With respect to the above issues, the committee makes the following recommendations:

Strengthening Investment

To establish an effective system of STD prevention, a substantially greater investment from both the public and private sectors is needed. The current national public investment in STD prevention is not commensurate with the health and economic costs of STDs. The committee estimates that only $1 is invested in STD prevention for every $43 spent on the STD-associated costs every year. Similarly, only $1 is invested in biomedical and clinical research for every $94 in STD-related costs. For every $1 spent on early detection and treatment of chlamydial infection and gonorrhea, $12 in associated costs could be saved. Investing in preventive services and research will avert substantial human suffering and save billions of dollars in treatment costs and lost productivity. Additional funding for STD prevention should come from local, state, and federal governments and from the private sector. Private health plans, in particular, need to increase support for STD-related services that benefit their enrolled population and ultimately benefit the health plans financial status. In addition, because STDs are emerging infections and a global public health problem, the United States has a national interest in preventing STDs worldwide. Despite the problems in the current system of categorical funding for STDs, moving to a system of block grants for STDs would have a devastating impact on STD prevention because STDs will fare poorly in competing with other more visible and acceptable health conditions for funding.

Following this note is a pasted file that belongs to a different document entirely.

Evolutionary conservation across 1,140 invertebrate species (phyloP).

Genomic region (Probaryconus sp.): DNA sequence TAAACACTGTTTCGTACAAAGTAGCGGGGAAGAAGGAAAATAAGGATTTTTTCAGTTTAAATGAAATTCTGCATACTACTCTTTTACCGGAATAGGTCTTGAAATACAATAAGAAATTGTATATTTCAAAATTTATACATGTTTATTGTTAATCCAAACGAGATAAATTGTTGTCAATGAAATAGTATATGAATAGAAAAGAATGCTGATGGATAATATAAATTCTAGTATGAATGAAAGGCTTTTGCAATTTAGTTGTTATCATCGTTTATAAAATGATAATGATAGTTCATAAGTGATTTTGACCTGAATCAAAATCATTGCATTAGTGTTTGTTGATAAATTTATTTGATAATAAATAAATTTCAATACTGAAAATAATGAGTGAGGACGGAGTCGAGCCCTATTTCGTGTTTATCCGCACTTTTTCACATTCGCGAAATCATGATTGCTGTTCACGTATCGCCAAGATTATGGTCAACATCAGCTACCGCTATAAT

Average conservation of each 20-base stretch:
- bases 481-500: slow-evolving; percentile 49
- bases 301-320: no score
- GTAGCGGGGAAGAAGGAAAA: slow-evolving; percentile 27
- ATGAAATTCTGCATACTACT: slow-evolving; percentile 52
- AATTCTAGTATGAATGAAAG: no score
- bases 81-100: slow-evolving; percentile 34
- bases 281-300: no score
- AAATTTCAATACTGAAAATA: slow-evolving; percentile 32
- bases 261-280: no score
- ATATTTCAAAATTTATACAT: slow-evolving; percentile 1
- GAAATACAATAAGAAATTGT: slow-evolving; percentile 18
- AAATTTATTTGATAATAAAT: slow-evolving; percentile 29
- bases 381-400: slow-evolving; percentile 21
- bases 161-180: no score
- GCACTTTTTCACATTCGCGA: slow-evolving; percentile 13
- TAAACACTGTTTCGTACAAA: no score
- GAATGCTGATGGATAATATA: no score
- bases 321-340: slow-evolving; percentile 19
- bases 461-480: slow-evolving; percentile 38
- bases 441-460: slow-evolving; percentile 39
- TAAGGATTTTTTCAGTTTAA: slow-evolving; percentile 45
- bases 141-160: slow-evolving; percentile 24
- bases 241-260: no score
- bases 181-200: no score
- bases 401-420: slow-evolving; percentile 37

With respect to the above issues, the committee makes the following recommendations:

Improving Surveillance and Other Information Systems

National surveillance and other information systems for STDs are important in monitoring and evaluating a national system for prevention. Data from these information systems are critical to long-term program planning as well as to day-to-day management of programs. The current surveillance system needs enhancement because it does not give accurate estimates of disease incidence. This is because not all persons with STDs seek medical care and because many clinical encounters with health care professionals, especially in private sector settings, are not reported. It is critical that a systematic, comprehensive evaluation of the national surveillance system be conducted to describe the attributes of the system and to provide guidance for future improvements. STD surveillance systems should include and link information from public sector, community-based, and private health care professionals. Special emphasis should be placed on educating clinicians about reporting and on collaborating with and collecting data from private sector providers, including health plans.

With respect to the above issues, the committee makes the following recommendations:

Strategy 3: Design and implement essential STD-related services in innovative ways for adolescents and underserved populations.